The final product!
It needs to be ironed one more time, but I'm thrilled with how it looks!

Tuesday, June 24, 2014

Classroom Overhaul -- Step 1: Paint the File Cabinets!

One of the big projects on my to-do list this summer was to paint and organize the file cabinets in my classroom. Ughh! This is a project I've been needing and wanting to do for several years, but I've been a little daunted by undertaking such a big task.

Once I got into it, I couldn't believe how easy it was!  The entire process of transforming two UGLY metal file cabinets took about 6 hours.  I love the way they look now! As a bonus, I organized my files as I was putting them back in, and got rid of 2 whole drawers worth of outdated resources.

The tools I used:
drop cloths
spray paint (paint and primer for metal, wood or plastic)
screw driver (to remove the handles

Step 1: Empty and remove the drawers.

Optional: Remove the hardware. I removed the handles from one set of drawers, but not the other. 

Step 2: Sand and clean the drawers. I used fine grit and lightly sanded the surface. After sanding, I sprayed the drawers with a household cleaner and wiped them down with a paper towel.

Step 3: Spray paint. I selected the colors I use in my my classroom: blue, green, and yellow. I used paint and primer spray paint for wood, metal or plastic.  The drawers only needed about two coats each, but the cabinets took 3-4 coats. I ended up using about 8 cans of paint for the 2 cabinets.  I sprayed the drawers in my classroom. The cabinets were big, so I moved them outside. I used a mask, as recommended when working with spray paint.

And voila! The finished cabinets look great!!

Tuesday, June 3, 2014

Getting Them to Write! Teaching Informative Writing to 1st Graders Through Thematic Units

Summer is the perfect time to reflect on what worked well with  my first graders and what didn't.  One thing that went really well this year was teaching my kids how to write informative pieces.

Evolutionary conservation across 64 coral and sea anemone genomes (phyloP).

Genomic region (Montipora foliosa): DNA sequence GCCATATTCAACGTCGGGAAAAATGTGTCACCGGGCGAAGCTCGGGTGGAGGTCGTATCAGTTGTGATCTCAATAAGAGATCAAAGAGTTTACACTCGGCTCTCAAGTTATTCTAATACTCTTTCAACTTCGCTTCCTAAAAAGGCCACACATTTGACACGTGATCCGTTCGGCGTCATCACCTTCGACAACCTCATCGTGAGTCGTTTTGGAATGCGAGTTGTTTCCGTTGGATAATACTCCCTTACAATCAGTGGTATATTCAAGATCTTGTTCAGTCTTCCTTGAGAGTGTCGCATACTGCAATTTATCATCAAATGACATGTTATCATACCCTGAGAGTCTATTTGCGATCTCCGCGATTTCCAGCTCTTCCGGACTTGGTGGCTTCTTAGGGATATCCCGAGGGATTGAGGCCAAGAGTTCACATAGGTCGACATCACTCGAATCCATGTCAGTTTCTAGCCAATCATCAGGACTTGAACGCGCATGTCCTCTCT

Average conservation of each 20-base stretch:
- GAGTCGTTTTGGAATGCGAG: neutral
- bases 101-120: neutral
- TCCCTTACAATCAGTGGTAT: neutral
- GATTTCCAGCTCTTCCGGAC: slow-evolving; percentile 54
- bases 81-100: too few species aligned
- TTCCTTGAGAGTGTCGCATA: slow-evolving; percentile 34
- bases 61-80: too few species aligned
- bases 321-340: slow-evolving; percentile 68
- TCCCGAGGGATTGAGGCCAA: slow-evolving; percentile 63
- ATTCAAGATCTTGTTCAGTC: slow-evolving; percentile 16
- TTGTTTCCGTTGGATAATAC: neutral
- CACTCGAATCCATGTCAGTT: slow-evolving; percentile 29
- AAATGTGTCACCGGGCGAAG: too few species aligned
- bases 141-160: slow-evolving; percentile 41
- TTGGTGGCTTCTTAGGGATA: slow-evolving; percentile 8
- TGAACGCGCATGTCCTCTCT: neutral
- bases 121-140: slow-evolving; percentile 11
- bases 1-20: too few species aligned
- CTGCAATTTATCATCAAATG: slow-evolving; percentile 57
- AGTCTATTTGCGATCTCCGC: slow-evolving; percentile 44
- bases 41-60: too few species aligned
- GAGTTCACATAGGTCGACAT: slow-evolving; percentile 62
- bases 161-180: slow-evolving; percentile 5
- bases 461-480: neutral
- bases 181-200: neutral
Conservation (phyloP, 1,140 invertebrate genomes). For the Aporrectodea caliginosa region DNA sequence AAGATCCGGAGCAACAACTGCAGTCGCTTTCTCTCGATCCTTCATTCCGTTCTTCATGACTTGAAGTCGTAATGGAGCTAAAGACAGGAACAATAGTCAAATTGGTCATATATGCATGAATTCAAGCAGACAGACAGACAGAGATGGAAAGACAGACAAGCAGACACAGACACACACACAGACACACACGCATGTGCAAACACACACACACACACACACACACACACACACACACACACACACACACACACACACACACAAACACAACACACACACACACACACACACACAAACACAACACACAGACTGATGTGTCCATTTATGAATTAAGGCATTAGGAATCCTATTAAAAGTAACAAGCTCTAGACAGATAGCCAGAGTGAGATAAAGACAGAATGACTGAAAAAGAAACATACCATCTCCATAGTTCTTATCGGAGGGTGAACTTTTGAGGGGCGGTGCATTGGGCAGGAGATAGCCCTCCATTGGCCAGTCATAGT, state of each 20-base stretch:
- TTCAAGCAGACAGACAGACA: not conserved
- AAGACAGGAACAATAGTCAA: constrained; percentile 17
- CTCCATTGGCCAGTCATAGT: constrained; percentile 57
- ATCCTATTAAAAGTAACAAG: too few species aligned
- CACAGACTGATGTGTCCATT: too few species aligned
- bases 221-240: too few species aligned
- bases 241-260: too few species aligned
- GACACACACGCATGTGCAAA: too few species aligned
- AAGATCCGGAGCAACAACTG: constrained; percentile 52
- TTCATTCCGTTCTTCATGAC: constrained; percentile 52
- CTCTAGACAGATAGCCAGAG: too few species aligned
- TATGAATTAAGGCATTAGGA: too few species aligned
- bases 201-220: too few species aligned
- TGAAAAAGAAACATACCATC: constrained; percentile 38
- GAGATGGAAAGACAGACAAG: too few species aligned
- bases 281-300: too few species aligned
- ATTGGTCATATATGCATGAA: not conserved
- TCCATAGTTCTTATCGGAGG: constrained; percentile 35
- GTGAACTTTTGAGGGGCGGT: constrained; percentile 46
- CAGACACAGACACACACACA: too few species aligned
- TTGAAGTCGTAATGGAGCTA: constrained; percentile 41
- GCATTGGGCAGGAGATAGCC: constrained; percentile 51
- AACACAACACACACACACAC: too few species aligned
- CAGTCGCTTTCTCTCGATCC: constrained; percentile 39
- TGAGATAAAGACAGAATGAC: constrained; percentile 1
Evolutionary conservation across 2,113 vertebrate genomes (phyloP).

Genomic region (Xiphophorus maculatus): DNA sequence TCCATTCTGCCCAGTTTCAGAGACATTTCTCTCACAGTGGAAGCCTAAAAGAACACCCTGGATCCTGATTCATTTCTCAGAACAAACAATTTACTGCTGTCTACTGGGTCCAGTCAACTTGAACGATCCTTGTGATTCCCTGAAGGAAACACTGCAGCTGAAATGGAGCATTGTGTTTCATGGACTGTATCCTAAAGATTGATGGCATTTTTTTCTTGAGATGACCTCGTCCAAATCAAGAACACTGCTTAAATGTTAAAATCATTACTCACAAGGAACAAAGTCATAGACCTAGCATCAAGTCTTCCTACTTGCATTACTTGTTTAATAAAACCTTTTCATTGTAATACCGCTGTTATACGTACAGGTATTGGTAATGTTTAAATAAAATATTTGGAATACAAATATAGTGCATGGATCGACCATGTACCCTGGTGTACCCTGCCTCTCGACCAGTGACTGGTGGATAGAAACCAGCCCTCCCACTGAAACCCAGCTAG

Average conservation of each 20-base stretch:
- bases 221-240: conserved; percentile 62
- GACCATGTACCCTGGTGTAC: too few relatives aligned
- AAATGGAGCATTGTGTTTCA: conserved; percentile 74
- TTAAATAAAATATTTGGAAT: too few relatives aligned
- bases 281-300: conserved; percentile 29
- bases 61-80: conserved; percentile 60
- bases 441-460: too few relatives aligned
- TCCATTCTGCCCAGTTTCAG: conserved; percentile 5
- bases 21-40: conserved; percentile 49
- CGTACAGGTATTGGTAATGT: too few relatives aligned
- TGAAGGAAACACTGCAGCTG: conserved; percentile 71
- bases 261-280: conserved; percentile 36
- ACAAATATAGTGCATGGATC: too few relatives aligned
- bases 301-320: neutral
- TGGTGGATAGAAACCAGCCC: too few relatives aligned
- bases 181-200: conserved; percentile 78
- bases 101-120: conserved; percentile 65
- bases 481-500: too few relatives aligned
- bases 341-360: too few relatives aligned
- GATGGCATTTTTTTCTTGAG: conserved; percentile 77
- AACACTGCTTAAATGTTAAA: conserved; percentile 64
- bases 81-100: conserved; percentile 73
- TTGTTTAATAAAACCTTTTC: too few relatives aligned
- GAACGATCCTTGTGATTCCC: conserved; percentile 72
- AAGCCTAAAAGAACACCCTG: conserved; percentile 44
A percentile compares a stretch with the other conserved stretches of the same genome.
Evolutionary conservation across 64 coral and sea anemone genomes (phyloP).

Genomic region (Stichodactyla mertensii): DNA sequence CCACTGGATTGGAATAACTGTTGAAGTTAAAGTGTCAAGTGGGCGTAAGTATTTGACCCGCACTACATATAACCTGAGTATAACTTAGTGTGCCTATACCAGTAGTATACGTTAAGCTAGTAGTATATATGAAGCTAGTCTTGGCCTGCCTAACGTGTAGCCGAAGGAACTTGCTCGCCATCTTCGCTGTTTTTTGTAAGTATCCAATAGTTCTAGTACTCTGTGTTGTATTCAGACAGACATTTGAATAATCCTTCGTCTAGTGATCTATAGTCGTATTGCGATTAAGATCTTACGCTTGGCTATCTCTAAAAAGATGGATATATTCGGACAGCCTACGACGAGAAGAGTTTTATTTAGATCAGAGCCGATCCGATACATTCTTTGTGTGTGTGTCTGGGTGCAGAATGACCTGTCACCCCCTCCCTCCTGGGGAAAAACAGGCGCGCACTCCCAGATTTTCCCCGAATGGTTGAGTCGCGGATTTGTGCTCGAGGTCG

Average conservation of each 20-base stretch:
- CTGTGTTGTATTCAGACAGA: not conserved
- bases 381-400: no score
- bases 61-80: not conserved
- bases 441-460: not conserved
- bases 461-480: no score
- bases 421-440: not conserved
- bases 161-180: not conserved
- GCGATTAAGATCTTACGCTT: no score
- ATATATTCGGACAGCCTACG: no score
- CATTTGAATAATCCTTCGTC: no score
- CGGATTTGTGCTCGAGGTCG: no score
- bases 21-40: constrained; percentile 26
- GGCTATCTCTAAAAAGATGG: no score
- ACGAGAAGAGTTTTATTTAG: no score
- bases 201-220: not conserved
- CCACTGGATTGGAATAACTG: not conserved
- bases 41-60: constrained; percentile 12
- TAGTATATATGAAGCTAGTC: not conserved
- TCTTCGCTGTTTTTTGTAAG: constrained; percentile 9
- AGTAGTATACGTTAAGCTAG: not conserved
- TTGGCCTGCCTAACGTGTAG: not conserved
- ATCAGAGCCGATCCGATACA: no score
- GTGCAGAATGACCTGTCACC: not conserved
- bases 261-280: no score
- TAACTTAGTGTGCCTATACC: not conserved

Summer is also the perfect time to go back to units that I created early in the year and tweak them. I was doing just that with my Africa unit a few days ago, and I was struck by how far my kids came with their writing this year.  

Take a look at the writing paper that I developed for my beginning first graders in September.  I recall one little guy who looked at me with horror when he saw the writing paper below. "You expect us to fill up all those lines,?" he asked.  Little did he know that in May, he'd be requesting a 2nd page when writing about toucans (on paper with many more lines)! did we get from this...
Beginning of the Year Neat Sheet
Africa Unit
 to this?
End of the Year Neat Sheet pg 1
End of the Year Neat Sheet pg 2
Amazing Animals of the Amazon Rainforest

Like anything else with teaching, it's a process!  In this case, it's teaching kids the writing process.  

Embedding Writing Within Thematic Units
I embed writing instruction in thematic units.  In first grade, we study animal habitats.  Throughout the year, we learn about everything from anteaters to zebras. The kids love making craftivities, but its not just about the projects. They also learn how to get facts about animals through research, write rough drafts, edit their work, and revise to the point that they can write a "neat sheet."

Progression of Writing Throughout the Year
Throughout the school year, I teach between 5-7 habitat units, depending on our time.  Following is a chart detailing the progression of writing instruction.

Facts Webs
Beginning of the Year Facts Web
African Habitats Unit
Mid-End of the Year Facts Web
Ocean Animals Unit
Rough Drafts

Beginning of the Year Rough Draft
African Habitats Unit
Mid-Year Rough Draft
Polar Animals Unit

Editing Sheets
Africa Unit Editing Sheet Sample
African Habitats Unit

Neat Sheets 
Beginning of the Year Neat Sheet
African Habitats Unit
End of the Year Neat Sheet pg 1
Amazing Animals of the Amazon Rainforest 
End of the Year Neat Sheet pg 1
Amazing Animals of the Amazon Rainforest

My thematic habitat units are available for purchase in my Teachers Pay Teachers Store for $7.50 each. Click on the links, and download the previews for detailed descriptions of each unit.

I sure would love to hear how you teach informative writing in your classroom! Leave a comment below, and let's chat!